What My Scars Mean To Me

A woman with windswept blonde hair smiles to the side against a blurry green background
Olly Joy / Unsplash

The past year has allowed me to become an advocate for cerebral palsy through my writing, becoming a better part of the community. What I want to talk about to kick off the new year are the scars I have received over the years from surgeries and what those scars mean to me.

At first, I was very insecure about my scars. I used to be so afraid when I wore shorts because of what others may think. I don’t really think anybody knows how I felt about myself at that time in my life. I would consider myself to be an emotional wreck. I never expressed it because I was always afraid to be the negative person, especially since I was always taught to be positive. Now that I’m older, though, I feel as if I need to express this so that I could help other people with disabilities become accepting of their scars and willing to open up and tell people their stories.

Every time I used to look at my scars, I would be ashamed of them and thought of ways to cover them up. I hated the idea of wearing shorts — if it were up to me, I would be wearing long pants all time — but since my mom dresses me, I didn’t have that option. I hated the fact every time people would look down at my legs they could see the scars I have on my hips, the one side of my leg, and on my hamstrings.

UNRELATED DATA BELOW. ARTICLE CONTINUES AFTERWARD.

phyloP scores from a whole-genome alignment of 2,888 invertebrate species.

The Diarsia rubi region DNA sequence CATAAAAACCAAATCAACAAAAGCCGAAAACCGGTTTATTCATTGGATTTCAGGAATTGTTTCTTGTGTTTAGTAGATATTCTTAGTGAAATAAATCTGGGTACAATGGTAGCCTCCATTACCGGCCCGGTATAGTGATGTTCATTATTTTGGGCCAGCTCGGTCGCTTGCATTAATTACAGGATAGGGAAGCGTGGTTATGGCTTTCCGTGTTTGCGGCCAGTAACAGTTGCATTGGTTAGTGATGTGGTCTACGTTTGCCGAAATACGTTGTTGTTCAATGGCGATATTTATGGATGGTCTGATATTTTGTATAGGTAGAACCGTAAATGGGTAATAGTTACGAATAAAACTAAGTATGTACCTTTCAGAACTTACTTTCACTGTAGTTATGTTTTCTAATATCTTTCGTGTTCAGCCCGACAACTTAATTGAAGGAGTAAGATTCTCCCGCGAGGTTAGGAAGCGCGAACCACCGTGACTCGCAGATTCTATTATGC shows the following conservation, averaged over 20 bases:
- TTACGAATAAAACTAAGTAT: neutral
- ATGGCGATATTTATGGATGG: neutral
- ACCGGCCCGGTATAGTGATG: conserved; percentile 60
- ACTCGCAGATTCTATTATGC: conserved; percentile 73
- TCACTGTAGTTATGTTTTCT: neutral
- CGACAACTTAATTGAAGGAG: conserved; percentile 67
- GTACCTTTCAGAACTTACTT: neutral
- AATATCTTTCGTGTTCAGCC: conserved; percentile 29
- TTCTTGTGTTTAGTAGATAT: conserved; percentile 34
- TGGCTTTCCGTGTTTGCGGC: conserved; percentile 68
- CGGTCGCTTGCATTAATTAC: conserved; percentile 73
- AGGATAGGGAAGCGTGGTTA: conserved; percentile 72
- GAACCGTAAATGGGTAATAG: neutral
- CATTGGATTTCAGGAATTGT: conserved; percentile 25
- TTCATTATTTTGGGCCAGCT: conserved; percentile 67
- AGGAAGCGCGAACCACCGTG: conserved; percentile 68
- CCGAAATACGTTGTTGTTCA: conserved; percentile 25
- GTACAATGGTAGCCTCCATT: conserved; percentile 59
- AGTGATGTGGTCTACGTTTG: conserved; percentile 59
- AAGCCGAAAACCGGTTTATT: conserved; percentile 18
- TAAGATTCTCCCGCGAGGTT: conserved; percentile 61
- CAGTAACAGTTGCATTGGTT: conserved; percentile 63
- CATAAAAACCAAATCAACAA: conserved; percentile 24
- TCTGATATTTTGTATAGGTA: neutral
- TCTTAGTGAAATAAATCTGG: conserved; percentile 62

I guess you could say I was embarrassed by my own body for years when I shouldn’t have been. I should have been proud of those scars because it allows me to reflect on the long journey I’ve been on for 22 years.

So, what do my scars mean to me? Strength, courage, and pride. Those are things I never thought I would say about my scars, but I’m happy to say I’m entirely comfortable in my own skin. Now, I am more than happy to wear shorts, as every time I look down at my scars, I’m so proud of myself — the journey I’ve been on and how far I have come.

My advice for anyone struggling with a disability, or anybody who has gone through surgery, and are struggling to accept your scars: you are beautiful. Having a disability makes you more beautiful, and it makes you more unique. Remember that.

And don’t ever be ashamed of the battles you’ve won that have left you with your scars. They are your prizes, your trophies, at the end of the day. Don’t let anybody tell you different. TC mark

Tylia Flores is a 23-year-old born with cerebral palsy.

Keep up with Tylia on Instagram, Twitter, Amazon and tyliaflores.com

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